Are Your Employee's Paystubs a Ticking Time Bomb?
Wage Statements, often known as paystubs, are typically viewed as nothing more than a vehicle to record how much an employee earned and has been paid. Employers, though, can generate liability by issuing incorrect wage statements even though they are paying their employees properly. It is imperative that California employers take all reasonable steps to ensure their employees’ wage statements are accurate. California Labor Code section 226states that wage statements must contain the following information:
- Gross wages earned
- Total hours worked by the employee (with some exceptions)
- The number of piece-rate units earned and any applicable piece-rate if the employee is paid on a piece-rate basis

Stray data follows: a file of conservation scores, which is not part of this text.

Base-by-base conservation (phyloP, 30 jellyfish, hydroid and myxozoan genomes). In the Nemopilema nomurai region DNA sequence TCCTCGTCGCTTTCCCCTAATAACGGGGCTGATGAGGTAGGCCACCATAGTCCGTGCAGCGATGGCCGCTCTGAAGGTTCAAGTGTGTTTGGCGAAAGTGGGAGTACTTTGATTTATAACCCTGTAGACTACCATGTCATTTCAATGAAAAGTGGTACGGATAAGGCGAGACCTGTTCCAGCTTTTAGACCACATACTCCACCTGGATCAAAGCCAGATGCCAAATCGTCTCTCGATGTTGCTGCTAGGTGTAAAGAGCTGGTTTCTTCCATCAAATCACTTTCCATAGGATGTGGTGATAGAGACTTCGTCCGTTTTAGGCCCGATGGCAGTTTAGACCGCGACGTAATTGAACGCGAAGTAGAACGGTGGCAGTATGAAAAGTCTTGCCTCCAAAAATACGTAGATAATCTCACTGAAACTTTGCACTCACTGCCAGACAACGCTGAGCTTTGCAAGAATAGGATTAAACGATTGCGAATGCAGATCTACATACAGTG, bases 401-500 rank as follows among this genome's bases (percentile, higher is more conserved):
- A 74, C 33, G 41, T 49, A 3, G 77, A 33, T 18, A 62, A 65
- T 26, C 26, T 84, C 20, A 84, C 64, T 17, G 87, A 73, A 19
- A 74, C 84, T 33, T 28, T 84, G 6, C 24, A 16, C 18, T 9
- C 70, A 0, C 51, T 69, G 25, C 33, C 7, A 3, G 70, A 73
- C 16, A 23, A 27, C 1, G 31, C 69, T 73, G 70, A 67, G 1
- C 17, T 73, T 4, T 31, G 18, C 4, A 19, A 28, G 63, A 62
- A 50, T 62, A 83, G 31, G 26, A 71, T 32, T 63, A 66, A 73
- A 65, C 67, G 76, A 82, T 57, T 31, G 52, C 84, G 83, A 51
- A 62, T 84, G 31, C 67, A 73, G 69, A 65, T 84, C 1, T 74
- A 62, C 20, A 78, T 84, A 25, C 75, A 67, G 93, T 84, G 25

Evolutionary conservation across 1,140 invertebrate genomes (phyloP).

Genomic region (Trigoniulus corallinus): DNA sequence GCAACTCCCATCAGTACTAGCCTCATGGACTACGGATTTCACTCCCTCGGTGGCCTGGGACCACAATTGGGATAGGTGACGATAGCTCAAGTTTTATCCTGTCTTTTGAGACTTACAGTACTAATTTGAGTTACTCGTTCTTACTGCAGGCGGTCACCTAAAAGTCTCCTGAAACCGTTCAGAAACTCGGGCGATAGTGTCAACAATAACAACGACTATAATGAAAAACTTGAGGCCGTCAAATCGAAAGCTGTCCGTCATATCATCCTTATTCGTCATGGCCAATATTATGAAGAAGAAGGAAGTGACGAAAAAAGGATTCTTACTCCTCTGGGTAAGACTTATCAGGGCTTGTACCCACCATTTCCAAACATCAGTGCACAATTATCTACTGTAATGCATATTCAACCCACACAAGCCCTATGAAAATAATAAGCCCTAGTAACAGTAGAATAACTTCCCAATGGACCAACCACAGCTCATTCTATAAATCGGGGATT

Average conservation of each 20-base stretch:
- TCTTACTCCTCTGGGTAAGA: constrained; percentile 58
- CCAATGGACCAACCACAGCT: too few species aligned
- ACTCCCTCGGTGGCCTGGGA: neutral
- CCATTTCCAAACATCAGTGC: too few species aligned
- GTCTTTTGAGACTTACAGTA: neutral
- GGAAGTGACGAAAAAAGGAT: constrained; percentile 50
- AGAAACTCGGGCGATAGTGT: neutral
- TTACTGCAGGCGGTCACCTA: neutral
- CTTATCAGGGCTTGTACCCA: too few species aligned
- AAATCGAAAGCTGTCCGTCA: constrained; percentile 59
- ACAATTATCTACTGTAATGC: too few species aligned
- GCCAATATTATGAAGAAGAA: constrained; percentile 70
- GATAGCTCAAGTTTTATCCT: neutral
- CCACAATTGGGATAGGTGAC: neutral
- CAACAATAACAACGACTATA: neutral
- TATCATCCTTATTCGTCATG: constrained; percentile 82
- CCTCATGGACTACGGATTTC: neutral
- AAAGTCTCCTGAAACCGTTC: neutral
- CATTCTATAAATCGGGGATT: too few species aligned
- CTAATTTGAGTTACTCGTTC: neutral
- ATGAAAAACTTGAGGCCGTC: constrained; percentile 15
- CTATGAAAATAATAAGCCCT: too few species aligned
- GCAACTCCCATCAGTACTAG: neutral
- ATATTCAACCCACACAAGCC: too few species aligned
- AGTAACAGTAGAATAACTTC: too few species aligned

- All deductions, provided that all deductions made on written orders of the employee may be aggregated and shown as one item
- Net wages earned
- The inclusive dates of the period for which the employee is paid
- The name of the employee and the last four digits of his or her social security number or an employee identification number other than a social security number
- The name and address of the legal entity that is the employer (with some additional requirements for certain employers)
- All applicable hourly rates in effect during the pay period and the corresponding number of hours worked at each hourly rate by the employee
In addition to the requirements of Labor Code section 226, employers must show how many days of sick leave an employee has available on the wage statement or on a document issued the same day as the employee’s paycheck. Employers should have their wage statements audited periodically for each class of employees (exempt, non-exempt, commissioned employees, etc.) by competent employment counsel who can make certain that the wage statements correctly reflect all information required by law.
For any other Pay Stubs questions, or unsure about your current Pay Stubs, Please schedule a phone call with our staff by clicking the calendar.